Thrift savings plans and 401(k)s are both employer-sponsored retirement plans that help employees sock away more money for retirement than they would otherwise be able to contribution on their own. Though TSPs are only offered to government employees and 401(k)s are only offered by for-profit employers, the two plans have much in common.
Plan Contribution Limits
TSPs and 401(k) plans have the same contribution limits each year. As of 2019, you can't defer more than $19,000 to either plan. However, if you're 50 or older by the end of the year, you get to make an additional catch-up contribution of up to $6,000, which boosts your maximum contribution to $25,000. Plus, your contributions plus your employer's contributions can't total more than $56,000.
Employer Matching Contributions
With a 401(k) plan, your employer has discretion with regard to whether, and to what extent, to match your contributions. For example, your employer could match all your contributions, a fraction of your contributions or all your contributions up to a certain percentage of your salary. With a TSP plan, your agency automatically contributes 1 percent of your salary regardless of how much you contribute.
In addition to that, your contributions are matched dollar-for-dollar, up to 3 percent of your salary. Then, contributions between 3 percent and 5 percent of your salary are matched at 50 cents per dollar you contribute. The matching contributions stop after you reach 5 percent of your salary.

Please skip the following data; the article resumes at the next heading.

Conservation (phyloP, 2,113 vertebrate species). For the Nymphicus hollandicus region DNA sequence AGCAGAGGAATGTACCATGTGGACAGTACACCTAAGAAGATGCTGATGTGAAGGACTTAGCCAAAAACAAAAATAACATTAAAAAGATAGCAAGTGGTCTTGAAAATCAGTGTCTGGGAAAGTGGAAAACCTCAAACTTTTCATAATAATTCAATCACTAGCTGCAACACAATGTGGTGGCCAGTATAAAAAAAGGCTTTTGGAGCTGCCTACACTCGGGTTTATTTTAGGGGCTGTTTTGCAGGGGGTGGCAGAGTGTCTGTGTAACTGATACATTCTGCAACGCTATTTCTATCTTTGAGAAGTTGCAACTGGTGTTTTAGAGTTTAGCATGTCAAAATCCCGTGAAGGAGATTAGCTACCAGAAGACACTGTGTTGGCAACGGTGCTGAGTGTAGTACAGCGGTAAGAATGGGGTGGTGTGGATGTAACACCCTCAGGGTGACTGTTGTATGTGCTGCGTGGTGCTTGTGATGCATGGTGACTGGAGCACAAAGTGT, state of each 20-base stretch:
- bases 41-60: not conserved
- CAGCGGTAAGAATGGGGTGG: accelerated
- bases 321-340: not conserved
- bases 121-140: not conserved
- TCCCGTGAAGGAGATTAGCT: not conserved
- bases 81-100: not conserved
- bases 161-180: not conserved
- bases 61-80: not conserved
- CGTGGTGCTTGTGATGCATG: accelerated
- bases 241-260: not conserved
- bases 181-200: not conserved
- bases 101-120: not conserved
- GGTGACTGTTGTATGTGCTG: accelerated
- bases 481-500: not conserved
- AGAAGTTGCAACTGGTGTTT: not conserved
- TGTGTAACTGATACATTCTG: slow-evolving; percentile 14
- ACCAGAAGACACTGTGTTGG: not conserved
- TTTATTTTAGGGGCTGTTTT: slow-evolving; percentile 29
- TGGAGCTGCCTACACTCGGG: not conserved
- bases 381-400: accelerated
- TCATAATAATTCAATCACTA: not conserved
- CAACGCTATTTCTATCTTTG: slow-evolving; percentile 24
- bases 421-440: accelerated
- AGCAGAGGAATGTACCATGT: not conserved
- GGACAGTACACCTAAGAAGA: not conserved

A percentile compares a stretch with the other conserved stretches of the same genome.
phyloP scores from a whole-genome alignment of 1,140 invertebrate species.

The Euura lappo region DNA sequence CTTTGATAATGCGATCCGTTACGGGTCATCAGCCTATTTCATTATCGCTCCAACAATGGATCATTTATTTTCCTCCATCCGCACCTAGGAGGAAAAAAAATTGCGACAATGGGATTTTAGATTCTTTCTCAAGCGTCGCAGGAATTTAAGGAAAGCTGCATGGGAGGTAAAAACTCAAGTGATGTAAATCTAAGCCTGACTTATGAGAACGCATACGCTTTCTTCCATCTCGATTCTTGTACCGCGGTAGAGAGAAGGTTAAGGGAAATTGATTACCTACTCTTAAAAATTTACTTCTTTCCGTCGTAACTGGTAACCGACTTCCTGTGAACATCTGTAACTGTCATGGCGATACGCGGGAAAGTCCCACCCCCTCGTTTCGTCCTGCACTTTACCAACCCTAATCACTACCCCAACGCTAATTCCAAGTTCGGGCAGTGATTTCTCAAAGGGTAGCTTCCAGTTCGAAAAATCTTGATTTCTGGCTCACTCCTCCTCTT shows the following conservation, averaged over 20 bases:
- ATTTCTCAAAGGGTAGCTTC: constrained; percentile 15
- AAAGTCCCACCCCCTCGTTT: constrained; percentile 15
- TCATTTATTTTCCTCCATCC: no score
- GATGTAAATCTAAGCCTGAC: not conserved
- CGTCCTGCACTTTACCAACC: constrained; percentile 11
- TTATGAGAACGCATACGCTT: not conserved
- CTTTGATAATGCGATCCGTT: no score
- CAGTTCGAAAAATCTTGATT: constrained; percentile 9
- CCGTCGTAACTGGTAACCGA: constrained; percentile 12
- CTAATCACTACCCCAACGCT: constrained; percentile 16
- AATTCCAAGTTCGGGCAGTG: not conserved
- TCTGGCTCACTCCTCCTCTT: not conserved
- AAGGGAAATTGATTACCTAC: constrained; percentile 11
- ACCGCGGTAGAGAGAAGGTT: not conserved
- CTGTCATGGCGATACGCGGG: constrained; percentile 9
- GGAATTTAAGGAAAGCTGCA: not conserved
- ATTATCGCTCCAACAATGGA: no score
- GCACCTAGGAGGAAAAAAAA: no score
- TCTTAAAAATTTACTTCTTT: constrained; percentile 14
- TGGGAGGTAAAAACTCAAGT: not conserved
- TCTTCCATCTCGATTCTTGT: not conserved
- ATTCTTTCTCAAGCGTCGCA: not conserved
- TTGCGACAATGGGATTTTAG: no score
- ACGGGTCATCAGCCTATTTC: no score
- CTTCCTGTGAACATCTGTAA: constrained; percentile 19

Contribution Tax Benefits
Both 401(k)s and TSPs offer both traditional and Roth accounts. In a traditional TSP or 401(k), the contributions aren't included in your taxable income when you deposit the money, but you are taxed on distributions. Roths are quite different: you don't get a tax break for contributing, but your qualified withdrawals come out tax-free. However, the matching contributions are always made to your traditional TSP or 401(k) account, even if you contribute to a Roth TSP or 401(k).
Plan Vesting Requirements
TSPs and 401(k)s can have different vesting requirements for keeping your matching contributions after you leave. In both plans, you're always vested in your contributions, so you won't lose them no matter how short your service with the employer.
Your 401(k) matching contributions must vest fully after three years of service or gradually over six years, but your company can use a shorter period if it wants.
With a TSP, most contributions vest after three years of service. But, if you're in Congressional and certain other non-career positions, the matching TSP contributions vest after two years.
Based in the Kansas City area, Mike specializes in personal finance and business topics. He has been writing since 2009 and has been published by "Quicken," "TurboTax," and "The Motley Fool."